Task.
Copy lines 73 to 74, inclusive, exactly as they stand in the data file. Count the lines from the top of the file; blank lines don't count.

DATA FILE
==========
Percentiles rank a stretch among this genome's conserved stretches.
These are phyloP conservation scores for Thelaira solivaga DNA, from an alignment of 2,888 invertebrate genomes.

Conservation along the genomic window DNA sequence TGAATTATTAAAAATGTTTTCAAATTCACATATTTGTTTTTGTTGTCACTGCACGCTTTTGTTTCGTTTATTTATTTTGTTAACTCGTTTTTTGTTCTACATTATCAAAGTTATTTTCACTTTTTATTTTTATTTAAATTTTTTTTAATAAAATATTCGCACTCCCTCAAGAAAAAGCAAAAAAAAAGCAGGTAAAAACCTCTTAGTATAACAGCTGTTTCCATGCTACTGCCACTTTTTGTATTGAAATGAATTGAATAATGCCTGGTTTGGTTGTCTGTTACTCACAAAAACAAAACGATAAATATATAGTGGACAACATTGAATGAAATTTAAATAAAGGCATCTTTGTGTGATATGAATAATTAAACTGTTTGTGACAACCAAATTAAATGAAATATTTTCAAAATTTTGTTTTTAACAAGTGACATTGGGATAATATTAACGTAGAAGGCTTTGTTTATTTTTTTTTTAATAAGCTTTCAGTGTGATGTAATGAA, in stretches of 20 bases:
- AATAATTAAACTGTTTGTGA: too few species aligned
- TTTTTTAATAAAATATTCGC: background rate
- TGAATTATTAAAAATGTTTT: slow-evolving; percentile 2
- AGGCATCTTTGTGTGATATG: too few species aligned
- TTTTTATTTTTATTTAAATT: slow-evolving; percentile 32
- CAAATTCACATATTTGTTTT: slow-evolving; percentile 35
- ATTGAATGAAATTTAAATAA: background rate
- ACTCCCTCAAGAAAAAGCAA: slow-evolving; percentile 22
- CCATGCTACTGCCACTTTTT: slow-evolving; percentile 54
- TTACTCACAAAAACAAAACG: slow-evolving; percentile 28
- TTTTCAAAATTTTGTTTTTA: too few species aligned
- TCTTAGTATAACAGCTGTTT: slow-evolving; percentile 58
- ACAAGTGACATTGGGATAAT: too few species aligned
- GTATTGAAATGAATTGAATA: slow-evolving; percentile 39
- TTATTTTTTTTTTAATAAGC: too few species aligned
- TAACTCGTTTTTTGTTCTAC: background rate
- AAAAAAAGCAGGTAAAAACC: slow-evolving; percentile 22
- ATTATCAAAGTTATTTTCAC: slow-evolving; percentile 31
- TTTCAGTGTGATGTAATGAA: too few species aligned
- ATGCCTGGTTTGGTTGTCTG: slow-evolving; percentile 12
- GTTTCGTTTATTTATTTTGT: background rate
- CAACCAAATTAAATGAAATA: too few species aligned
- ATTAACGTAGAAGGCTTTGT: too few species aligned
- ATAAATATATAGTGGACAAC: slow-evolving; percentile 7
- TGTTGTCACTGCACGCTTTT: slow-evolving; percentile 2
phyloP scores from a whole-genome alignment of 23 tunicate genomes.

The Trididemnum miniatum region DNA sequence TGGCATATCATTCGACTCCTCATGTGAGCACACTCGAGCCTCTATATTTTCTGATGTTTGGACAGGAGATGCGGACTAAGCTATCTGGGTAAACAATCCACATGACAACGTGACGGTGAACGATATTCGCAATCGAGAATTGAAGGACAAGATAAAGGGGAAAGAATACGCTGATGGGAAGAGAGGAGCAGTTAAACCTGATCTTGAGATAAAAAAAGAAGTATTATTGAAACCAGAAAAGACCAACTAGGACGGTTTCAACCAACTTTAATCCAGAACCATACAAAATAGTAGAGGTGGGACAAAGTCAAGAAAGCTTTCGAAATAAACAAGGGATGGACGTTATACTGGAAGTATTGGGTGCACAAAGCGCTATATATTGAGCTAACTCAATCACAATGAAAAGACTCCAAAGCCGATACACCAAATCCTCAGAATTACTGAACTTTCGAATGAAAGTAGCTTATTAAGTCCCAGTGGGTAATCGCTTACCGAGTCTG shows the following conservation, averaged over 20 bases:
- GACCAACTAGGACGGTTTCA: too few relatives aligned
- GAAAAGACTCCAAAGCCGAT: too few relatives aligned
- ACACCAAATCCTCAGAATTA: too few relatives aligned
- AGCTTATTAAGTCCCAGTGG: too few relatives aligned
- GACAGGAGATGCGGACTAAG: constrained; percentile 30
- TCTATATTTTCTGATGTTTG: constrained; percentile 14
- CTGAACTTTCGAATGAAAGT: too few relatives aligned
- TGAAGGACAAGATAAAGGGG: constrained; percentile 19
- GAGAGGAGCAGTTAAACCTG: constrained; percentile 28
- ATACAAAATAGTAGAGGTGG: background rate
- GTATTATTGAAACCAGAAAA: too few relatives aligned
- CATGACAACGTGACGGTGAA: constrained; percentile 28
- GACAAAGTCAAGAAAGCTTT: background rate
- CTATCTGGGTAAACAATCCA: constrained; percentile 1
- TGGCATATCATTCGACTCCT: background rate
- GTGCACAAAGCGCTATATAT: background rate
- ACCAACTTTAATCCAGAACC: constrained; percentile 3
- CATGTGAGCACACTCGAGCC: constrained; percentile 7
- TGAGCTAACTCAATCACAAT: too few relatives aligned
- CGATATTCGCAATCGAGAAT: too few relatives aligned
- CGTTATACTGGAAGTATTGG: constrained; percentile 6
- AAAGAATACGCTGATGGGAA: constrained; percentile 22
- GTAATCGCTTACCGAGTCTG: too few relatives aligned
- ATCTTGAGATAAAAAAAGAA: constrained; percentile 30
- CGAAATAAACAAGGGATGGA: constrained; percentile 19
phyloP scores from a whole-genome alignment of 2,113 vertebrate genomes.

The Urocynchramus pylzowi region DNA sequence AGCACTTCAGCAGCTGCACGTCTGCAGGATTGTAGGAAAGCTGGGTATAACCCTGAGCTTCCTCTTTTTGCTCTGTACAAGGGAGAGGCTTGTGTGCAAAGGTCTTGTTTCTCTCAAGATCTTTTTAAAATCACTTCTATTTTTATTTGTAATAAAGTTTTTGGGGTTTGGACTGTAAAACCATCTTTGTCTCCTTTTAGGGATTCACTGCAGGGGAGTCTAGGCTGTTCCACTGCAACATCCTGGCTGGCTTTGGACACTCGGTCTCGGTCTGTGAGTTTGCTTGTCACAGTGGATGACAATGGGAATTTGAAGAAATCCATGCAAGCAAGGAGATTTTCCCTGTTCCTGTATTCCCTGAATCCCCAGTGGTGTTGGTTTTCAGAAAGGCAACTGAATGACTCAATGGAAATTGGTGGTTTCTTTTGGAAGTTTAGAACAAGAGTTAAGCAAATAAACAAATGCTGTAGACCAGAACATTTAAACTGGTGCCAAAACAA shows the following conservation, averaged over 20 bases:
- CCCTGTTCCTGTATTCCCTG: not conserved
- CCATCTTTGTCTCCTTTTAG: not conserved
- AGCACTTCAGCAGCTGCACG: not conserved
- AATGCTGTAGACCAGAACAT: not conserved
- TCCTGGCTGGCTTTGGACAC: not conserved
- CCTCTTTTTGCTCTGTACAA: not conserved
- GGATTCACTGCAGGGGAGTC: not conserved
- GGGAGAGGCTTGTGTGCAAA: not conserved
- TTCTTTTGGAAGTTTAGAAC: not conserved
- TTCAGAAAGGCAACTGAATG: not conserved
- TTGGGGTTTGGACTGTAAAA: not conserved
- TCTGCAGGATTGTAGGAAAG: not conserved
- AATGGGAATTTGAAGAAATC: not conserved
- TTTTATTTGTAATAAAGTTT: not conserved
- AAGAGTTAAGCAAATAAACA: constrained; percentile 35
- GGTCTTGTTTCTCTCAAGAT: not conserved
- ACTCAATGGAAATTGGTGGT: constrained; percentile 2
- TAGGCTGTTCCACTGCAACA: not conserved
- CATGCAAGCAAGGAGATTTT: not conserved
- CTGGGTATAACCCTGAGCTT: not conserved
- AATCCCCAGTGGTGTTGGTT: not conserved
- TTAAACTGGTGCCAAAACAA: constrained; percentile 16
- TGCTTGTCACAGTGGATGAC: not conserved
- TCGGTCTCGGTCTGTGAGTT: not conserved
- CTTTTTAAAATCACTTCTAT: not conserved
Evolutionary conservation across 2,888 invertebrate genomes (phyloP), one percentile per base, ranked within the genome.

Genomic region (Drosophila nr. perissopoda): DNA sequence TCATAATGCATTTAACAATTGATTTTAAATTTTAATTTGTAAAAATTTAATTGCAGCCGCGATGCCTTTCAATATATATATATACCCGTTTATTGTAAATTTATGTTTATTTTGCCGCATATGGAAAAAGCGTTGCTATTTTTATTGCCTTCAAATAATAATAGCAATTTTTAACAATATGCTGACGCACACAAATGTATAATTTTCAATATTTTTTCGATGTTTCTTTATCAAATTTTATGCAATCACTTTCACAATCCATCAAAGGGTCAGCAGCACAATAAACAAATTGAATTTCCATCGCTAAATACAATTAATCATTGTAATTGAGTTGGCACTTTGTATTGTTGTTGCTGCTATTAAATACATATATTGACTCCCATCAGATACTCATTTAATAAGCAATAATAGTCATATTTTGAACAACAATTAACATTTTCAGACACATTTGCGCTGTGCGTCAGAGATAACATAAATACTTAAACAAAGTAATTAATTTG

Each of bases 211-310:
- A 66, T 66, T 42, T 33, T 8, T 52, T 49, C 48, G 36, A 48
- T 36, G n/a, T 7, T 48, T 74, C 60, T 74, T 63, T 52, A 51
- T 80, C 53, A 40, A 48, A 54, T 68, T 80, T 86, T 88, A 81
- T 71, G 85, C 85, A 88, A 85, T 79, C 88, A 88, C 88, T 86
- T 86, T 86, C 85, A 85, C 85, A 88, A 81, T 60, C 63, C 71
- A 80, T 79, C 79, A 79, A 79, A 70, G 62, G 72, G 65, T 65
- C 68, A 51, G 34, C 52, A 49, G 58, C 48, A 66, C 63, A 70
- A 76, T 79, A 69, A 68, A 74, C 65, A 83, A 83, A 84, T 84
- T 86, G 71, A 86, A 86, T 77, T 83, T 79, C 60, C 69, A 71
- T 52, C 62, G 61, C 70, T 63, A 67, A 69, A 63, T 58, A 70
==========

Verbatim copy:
- GGTCTTGTTTCTCTCAAGAT: not conserved
- ACTCAATGGAAATTGGTGGT: constrained; percentile 2